EPRI Smart Grid

Author: Matt Wakefield, Electric Power Research Institute (EPRI), USA

To convey meaningful case study results, a standard case study format was created to enable a consistent document outline while still allowing for some variation to capture the unique characteristics of each demonstration.
Each of the case studies completed to date provided an overview, background information, approach/methodology, results, lessons learned, and finally key recommendations.

Some case studies also listed some unresolved questions that were uncovered in the demonstration, thus providing a guideline for continued study.
The thirteen case studies in the report provide an overview of a range of activities from ten collaborative members. The complete case studies are available and the full content is included in the 2012 reference guide update. You will find a summary of a few of these case studies in the following pages.

This update contains a condensed summary of each case study.

A Smart Grid Reference Guide to Integrating Distributed Energy Resources
The research from this initiative continues to provide an abundance of information. In 2012, EPRI released A Smart Grid Reference Guide to Integrating Distributed Energy Resources: 2012 Version (EPRI report 1025763).
This information was organized with an updated index and cross references. Content will continue to be added to this reference guide with updates in 2013 and 2014 to capture the ongoing flow of new research results throughout the duration of the project.

Issue Based Research - Extending Collaboration across the Demonstrations
All utilities in the Smart Grid Demonstration Initiative are Collaborators and fund the research performed across the Host Site demonstration projects.

All utility Collaborators have the opportunity to propose a Host Site project with research objectives that are aligned with the overall goals of EPRI’s initiative. Research performed by EPRI is primarily conducted for Host Site projects; Non-Host Sites also have the opportunity to have targeted research performed that meets at least one of the research goals in the form of “mini-demos.”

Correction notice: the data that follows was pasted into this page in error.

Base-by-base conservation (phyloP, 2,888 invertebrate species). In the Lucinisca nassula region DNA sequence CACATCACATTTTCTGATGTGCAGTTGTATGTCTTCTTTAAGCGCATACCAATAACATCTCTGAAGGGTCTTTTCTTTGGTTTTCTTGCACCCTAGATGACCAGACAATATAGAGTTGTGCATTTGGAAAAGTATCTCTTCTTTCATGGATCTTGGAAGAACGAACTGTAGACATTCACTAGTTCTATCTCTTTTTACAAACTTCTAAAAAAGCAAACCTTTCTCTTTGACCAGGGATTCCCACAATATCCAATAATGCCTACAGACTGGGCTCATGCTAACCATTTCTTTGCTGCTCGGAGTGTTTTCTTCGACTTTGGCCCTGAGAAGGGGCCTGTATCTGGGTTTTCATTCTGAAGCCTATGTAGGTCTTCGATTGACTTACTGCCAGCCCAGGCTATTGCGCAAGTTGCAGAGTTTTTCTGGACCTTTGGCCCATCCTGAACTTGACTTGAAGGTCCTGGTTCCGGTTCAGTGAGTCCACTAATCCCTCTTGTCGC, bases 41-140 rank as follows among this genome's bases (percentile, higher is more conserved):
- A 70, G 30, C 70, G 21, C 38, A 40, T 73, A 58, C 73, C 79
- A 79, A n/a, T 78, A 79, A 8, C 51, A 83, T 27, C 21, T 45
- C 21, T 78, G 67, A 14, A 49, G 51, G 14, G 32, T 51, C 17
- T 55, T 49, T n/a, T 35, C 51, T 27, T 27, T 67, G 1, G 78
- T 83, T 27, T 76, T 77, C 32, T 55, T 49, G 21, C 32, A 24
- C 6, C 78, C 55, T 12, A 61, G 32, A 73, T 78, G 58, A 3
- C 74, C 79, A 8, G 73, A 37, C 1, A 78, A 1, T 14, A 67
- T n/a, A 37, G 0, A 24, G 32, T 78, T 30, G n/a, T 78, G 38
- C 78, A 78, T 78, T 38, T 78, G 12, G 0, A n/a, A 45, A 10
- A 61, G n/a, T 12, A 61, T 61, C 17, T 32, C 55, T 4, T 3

Research results are shared with all the Collaborators (Figure1).

Non-Host-Site members’ benefit from the knowledge gained without the cost of deploying capital intensive projects, while Host-Sites benefit from research performed specifically on their projects. All of the collaborators have committed to sharing high-level results with the public to help advance smart grid efforts in the industry.

The matrix in Figure 2 identifies high-level technologies and applications of each project that are aligned with the initiative’s goals. No single project can evaluate every research scenario, but by collaborating across multiple projects, the research lessons are enhanced greatly beyond what each project could do individually.

Consolidated Edison
Using distributed energy resources to achieve greater reliability at the Jamaica substation may be possible for about 2/3 the cost of adding additional capacity

Con Edison Case Study on Assessment of Achieving Increased Reliability with Distributed Energy Resources
Con Edison undertook an investigation of whether distributed energy resources, including distributed generation, storage and demand response load reductions, could help achieve greater reliability for a network served by a specific substation in New York City. The project was a first-level screening to determine the feasibility, costs, and benefits of using distributed energy resources as an alternative to conventional transmission and distribution upgrades over a 10-year period.

The Jamaica network, which feeds a portion of the Queens area, is the network targeted in the study. (See map in Figure 3). This part of the system is under consideration for reliability improvements because of the perceived high costs associated with extended outages in the area.

The Jamaica station is designed for an N-1 (N minus one) contingency. N-1 means that in the event of the loss of the single largest element, the substation would still be able to handle the load.
Upgrading the Jamaica substation from N-1 to N-2 would enable the substation to carry the load with the loss of two transformers.


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